I am sorry for neglecting you this week. It seems to have taken ages to recover from the Newcastle MRS exhibition of last weekend. Re-ordering stocks, doing paperwork and all that stuff. Nonetheless, it was an enjoyable show, despite the rubbish venue, a dirty council-run sports hall – Gateshead council should be ashamed of itself for such poor management and cleanliness of its facilities. What do we all pay such huge levels of tax for in the UK? Not for better services, so it seems.
Anyway, D&E layouts included EM gauge Canada Road and Andi Dell’s OO gauge Dagworth. I went spotting for the Great Eastern’s equivalent of the 4-Cep EMU: the Class 309. Andi obliged by running his 4mm scale models which were much appreciated. There’s something about BR Mk.1 Express EMUs from the former Southern region and the GE which has never been matched by modern power door stock, not even the BR MK.3 EMU coach profile.
Anyway, it has been notable how the number of visits to my new blog site has grown – thank you for calling by. Particular interest areas beyond my layout project include the new DRS service to and from Inverness. It started with Class 66, No.66 415. The closest I can find to it is Bachmann’s OO gauge ‘low emission’ Class 66 in DRS colours as 66 412:I am wondering if I will have work for this loco on my future layouts. Even so, it’s an attractive-looking model and one I plan to keep.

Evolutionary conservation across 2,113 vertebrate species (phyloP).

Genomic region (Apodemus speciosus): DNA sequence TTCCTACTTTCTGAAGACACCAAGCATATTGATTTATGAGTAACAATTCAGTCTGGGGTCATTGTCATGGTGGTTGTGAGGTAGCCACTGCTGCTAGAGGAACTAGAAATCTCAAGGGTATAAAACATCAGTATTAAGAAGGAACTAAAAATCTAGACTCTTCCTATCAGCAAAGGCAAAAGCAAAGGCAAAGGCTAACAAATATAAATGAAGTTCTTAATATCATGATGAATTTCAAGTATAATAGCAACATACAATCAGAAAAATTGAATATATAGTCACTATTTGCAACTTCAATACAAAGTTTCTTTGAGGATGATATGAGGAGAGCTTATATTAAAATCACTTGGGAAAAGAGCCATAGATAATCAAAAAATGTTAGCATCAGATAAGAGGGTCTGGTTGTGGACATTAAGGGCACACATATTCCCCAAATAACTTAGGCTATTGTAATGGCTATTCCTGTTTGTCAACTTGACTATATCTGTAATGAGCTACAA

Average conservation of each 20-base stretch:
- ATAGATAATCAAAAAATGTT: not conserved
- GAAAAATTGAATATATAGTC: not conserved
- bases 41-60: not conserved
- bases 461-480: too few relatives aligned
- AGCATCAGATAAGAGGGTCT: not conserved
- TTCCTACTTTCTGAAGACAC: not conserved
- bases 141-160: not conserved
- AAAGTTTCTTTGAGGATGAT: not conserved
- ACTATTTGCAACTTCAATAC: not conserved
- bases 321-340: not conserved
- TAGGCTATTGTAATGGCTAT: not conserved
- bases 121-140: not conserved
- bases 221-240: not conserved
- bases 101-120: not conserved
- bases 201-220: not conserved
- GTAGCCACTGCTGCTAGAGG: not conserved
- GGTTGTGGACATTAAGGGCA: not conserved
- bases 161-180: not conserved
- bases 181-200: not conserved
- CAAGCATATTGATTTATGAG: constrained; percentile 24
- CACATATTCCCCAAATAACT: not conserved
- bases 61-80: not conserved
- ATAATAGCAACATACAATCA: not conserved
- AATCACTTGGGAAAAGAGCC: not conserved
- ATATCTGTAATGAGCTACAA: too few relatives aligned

Digging around in my archives, I found these images. Any guesses as to where this is?
Demolition of the old carriage cleaning depot at Inverness to make way for the DRS terminal. Hard to believe when I took that picture that it would become what it has in such a short time. I understand that ground conditions were challenging for the contractor – when running a reach stacker, that could be crucial.
Finally, when away at shows with either my layout or Nairnshire Modelling Supplies, my in-laws look after the cats which know how to ambush them at the side door to make an escape into the garden. Of course, our two youngest are the worst culprits:
Katie is big sister and when we collected them from the SSPCA shelter in Inverness at 12 weeks old, Katie had taken control of their destiny, looking after Sophie who was just a little scrap of fur. It was Katie that checked Sarah and myself out and decided: They’ll do. There is a touch of Siamese in them both, shows more in Katie than Sophie. Katie, who is exceptionally intelligent, exceptionally naughty and very very chatty, still looks out for her smaller sister. We love them both despite the performances and the two older cats, Foxy and Miss Nibbles have happily let them move in. The only problem comes from competition for the mats in front of the wood burning stove we have in the living room!